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BONDI LIFEGUARDS QUESTION THEIR IMPOSSIBLE AT MOLOKAI PADDLE

By Dan Hutton on September 7, 2017 in News

Picture: Matty from @solardsunscreen

You might think that saving lives daily as part of your job would qualify you for a bit of a break in your time off. Maybe crack open a cold one, slob around a bit, watch The Bachelor.

However, this kind of logic seems not to apply in the minds of Bondi’s lifeguards. It’s almost as if the more they do, the more they seek to do. This kind of ‘challenge inertia’ has arisen once again, with a group of five Waverley Lifeguards – Reidy (Andrew Reid), Whippet (Ryan Clark), Harries (Anthony Carroll), Corey (Corey Oliver) and Juliana (Juliana Bahr-Thomson) – recently competing in one of the most challenging endurance events in the world: the Molokai-2-Oahu Paddleboard World Championships (M2O).

The M2O is not for the faint-hearted. Competitors must paddle a gruelling 53 kilometres across the Channel of Bones, starting on Kaluakoi Beach on the north shore of Molokai and finishing in Maunalua Bay on the south shore of Oahu.

Top athletes typically complete the crossing in less than five hours, riding mid-channel waves that can crest more than 12 feet and carry paddlers hundreds of meters at a time. Our lifeguards managed to do it in about 6 and a half hours, all finishing within about 15 minutes of each other.

“We did it as part of the ‘Question Your Impossible’ Project, which is all about encouraging kids to challenge themselves and then go overcome that challenge, and that’s what we were doing in training for Molokai, too,” Reidy explained to The Beast.

Whippet concurred, saying that getting kids active and raising awareness about the increasing commonality of childhood obesity and type 2 diabetes was the lifeguards’ main aim.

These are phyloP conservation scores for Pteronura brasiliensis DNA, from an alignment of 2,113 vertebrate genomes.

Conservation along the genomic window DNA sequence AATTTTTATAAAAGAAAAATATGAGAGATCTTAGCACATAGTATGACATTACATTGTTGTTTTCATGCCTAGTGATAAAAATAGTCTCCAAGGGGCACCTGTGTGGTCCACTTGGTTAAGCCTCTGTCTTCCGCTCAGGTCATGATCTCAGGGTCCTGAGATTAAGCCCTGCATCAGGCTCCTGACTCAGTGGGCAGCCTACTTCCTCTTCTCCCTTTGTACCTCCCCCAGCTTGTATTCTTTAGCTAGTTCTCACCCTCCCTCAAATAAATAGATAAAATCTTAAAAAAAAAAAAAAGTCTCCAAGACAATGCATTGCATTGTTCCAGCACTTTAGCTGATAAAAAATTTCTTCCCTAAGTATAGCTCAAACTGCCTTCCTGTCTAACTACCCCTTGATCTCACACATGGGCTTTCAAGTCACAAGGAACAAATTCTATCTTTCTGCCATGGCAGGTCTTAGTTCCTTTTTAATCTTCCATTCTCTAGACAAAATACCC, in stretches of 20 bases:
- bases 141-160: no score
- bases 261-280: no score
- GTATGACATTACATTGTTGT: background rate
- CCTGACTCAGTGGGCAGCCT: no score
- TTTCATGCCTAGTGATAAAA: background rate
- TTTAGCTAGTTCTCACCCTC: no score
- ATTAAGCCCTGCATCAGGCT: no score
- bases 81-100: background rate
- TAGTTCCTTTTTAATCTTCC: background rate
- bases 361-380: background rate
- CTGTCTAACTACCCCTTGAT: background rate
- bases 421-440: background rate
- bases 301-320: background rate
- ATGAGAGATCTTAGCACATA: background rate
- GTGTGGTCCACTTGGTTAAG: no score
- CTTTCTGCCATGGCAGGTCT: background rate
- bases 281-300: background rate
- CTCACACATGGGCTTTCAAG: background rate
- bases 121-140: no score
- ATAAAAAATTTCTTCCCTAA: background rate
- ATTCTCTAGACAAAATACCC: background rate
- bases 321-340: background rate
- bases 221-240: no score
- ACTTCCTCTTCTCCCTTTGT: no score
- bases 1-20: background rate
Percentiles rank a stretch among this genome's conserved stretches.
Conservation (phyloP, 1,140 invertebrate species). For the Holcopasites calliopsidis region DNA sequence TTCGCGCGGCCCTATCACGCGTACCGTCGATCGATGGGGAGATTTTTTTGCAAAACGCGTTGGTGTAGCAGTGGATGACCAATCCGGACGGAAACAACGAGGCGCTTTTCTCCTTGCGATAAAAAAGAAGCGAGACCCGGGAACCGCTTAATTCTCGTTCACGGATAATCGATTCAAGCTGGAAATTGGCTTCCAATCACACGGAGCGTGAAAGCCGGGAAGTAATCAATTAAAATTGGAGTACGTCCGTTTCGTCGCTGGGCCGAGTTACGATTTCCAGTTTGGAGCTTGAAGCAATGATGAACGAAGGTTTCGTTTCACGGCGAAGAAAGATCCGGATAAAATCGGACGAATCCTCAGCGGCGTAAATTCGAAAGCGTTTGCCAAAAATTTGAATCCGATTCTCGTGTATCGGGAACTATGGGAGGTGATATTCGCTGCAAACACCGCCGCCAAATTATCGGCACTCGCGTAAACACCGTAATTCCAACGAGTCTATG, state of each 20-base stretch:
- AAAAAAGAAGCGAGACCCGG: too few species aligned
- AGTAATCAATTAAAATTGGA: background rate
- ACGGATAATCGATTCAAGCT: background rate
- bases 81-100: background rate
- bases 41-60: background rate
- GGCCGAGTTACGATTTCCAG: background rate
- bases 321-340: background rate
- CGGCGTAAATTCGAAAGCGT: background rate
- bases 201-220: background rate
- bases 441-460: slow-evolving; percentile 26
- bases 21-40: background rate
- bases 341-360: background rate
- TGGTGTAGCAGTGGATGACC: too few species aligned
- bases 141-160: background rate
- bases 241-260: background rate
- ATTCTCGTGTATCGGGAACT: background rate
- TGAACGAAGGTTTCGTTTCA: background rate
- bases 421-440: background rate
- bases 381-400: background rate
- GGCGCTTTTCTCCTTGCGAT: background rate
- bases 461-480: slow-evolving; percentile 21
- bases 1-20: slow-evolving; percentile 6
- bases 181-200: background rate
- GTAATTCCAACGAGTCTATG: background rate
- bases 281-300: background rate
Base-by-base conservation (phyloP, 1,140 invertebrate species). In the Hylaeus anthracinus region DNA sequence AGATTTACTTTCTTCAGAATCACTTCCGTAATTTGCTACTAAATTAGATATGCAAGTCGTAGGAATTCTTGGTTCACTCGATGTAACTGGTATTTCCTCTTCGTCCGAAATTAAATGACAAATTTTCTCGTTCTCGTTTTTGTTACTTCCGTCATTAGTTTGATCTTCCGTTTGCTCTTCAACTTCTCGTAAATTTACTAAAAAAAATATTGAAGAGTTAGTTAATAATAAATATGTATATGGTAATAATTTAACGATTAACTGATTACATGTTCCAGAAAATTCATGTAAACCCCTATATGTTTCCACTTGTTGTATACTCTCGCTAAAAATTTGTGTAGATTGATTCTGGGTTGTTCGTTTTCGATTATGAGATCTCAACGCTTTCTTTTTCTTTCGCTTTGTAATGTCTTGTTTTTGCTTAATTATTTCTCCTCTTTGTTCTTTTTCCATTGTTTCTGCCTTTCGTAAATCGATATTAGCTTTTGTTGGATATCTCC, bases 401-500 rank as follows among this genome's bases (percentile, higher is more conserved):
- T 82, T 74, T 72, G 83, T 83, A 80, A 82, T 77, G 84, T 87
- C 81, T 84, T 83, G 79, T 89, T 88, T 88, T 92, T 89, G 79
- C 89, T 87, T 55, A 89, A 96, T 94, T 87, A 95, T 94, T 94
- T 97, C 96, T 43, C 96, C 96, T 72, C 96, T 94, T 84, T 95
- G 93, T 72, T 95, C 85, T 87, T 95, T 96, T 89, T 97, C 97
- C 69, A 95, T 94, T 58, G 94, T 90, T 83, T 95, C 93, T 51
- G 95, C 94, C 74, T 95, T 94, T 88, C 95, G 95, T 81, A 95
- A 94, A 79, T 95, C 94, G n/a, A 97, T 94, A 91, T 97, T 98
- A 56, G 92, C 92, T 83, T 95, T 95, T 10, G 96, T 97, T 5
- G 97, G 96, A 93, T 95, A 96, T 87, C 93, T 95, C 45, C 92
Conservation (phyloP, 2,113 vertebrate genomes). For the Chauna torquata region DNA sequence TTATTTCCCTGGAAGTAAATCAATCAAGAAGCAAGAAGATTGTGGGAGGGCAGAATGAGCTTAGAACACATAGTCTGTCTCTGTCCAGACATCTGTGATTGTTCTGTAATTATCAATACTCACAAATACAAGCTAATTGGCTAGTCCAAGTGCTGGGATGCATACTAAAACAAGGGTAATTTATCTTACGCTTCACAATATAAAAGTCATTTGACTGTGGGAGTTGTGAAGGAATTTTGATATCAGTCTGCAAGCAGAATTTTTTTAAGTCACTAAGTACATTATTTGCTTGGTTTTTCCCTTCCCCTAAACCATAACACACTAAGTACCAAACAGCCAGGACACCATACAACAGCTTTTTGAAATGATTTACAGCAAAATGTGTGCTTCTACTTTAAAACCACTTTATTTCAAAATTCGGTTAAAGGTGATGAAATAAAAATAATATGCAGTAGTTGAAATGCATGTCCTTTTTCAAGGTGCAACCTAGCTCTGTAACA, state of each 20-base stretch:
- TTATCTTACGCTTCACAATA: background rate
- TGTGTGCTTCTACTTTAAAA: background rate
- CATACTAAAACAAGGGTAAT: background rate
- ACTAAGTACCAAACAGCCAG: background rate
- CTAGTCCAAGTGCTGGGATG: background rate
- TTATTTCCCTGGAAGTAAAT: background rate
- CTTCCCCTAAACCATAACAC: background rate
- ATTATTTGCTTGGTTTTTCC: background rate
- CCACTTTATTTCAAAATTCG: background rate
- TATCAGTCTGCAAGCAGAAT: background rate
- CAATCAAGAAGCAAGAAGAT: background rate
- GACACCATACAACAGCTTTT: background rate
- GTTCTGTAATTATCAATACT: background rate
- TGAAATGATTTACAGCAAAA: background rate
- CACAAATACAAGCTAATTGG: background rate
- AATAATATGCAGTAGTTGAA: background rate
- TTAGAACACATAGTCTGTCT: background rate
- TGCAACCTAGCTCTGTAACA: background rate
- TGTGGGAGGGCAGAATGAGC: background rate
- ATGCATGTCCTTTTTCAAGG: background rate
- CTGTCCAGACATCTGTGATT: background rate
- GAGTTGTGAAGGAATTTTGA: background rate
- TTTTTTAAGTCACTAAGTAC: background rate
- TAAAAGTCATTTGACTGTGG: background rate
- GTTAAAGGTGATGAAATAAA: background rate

The five lifeguards teamed up with GPS technology company Garmin, and in the lead up to the race they travelled to the Gold Coast, Perth, Adelaide, and Bondi to run free Kids Active Camps – one hour training sessions that got kids moving, active, and motivated.

“To see the kids with wide smiles across their faces, out of their comfort zones, maybe exercising for the first time in a long time, was wonderful,” Whippet said.

“The amount of kids who are obese and not getting the exercise they need, I just find terrifying. To be able to change kids’ and parents’ perspectives was so gratifying.”

Competing in the race itself was both a mental and physical challenge for the group. While the first three hours were relatively comfortable, the wind soon turned.

“We had the whole power of the Pacific Ocean going against us, slamming through a tight, tight channel,” Reidy said.

“There were definitely bragging rights on the line in terms of who could cross the finish line first, but it just so happened, incidentally, that Ryan Clark managed to be the first lifeguard home.”

Whippet was quick to counter this explanation, saying the finishing order “was less about my talent, and more about Reidy’s lack of talent.”

“It was just phenomenal to do something involving that much endurance,” Whippet added.

“I’ve never done something for six and a half hours straight in my life, apart from sleep. And beating Reidy was just the icing on the cake.”

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